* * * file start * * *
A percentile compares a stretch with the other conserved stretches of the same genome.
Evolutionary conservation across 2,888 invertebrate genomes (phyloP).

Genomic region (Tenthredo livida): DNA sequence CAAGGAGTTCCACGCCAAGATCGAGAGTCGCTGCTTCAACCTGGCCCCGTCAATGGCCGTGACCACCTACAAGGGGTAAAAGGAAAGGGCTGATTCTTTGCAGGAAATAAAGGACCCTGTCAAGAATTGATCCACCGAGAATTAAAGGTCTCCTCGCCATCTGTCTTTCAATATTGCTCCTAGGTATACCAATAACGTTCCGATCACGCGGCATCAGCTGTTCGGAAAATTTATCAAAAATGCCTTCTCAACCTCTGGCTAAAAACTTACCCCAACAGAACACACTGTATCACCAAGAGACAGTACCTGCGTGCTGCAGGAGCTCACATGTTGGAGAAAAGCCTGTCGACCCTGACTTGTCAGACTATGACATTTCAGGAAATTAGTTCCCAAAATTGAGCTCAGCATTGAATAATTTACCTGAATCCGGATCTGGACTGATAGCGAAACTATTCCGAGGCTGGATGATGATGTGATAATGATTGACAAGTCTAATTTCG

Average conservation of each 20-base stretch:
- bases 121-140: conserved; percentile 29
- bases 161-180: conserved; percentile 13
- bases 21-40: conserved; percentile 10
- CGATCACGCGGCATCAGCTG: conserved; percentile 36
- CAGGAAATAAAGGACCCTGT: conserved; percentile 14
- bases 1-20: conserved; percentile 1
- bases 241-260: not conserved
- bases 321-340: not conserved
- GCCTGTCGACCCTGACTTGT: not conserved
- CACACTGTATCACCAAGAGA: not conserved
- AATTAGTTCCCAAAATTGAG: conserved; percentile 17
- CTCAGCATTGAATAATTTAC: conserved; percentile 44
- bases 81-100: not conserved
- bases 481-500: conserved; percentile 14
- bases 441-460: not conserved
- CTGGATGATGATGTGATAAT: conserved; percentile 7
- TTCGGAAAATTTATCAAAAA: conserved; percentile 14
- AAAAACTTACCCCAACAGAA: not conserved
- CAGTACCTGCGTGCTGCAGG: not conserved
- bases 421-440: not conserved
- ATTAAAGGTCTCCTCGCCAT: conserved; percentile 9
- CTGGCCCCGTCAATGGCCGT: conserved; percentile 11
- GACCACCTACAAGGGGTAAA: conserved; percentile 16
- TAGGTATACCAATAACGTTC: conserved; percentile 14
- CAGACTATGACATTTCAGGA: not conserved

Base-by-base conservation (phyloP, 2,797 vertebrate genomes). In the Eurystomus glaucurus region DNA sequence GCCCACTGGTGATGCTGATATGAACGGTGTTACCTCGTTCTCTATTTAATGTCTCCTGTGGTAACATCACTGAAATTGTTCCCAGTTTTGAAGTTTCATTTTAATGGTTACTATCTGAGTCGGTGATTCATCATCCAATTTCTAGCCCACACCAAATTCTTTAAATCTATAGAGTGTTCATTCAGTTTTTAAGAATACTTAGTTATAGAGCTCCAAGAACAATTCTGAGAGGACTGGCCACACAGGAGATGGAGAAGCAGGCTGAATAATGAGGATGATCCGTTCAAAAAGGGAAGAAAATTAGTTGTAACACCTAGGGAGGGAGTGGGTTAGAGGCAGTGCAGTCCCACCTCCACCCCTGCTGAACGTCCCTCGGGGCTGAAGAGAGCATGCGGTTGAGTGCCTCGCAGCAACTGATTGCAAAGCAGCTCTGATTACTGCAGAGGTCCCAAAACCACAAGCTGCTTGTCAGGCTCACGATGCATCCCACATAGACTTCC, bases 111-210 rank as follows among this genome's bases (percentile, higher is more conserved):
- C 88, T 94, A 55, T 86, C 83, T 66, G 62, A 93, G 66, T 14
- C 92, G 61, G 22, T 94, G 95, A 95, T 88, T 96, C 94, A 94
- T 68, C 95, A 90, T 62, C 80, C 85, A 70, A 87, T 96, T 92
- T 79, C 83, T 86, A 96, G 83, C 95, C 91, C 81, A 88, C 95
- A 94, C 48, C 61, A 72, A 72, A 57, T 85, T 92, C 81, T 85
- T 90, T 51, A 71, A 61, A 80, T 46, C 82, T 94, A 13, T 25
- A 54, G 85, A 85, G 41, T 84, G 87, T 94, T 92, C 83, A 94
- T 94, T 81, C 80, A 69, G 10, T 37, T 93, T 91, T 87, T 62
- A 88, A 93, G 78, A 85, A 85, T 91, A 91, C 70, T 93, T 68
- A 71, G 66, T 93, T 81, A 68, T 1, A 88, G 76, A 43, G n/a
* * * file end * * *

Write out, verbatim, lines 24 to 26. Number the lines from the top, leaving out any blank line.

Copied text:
- bases 421-440: not conserved
- ATTAAAGGTCTCCTCGCCAT: conserved; percentile 9
- CTGGCCCCGTCAATGGCCGT: conserved; percentile 11